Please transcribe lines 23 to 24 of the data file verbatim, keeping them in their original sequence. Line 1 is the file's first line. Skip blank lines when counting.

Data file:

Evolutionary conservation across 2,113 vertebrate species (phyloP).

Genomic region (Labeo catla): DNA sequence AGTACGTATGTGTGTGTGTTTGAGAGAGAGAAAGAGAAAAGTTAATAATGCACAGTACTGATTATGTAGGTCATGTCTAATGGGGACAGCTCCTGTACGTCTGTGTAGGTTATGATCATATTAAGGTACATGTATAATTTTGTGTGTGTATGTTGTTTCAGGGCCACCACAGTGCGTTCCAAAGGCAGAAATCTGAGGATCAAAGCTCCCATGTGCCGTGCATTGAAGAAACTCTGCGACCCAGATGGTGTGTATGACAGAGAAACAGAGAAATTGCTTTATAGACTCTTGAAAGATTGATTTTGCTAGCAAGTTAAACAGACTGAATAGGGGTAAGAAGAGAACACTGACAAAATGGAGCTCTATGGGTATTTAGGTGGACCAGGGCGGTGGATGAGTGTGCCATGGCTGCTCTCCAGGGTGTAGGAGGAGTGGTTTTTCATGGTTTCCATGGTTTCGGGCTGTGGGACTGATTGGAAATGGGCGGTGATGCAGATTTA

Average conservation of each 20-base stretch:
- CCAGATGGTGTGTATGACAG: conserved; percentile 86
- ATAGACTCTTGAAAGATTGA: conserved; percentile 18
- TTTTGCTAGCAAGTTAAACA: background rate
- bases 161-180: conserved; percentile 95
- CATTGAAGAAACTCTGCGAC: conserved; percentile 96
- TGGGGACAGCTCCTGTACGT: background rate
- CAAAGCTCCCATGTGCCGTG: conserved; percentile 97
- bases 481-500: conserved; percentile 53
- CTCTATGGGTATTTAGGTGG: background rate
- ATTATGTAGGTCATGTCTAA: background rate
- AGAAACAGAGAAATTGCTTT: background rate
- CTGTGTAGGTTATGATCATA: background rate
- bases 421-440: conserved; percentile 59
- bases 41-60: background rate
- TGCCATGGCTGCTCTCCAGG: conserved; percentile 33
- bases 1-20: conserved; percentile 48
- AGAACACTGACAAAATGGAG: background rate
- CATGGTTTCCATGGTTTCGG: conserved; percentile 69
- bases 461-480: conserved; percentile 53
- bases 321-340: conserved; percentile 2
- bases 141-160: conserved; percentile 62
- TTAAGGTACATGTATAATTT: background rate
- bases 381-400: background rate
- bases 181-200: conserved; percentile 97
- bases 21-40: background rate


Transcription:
- bases 321-340: conserved; percentile 2
- bases 141-160: conserved; percentile 62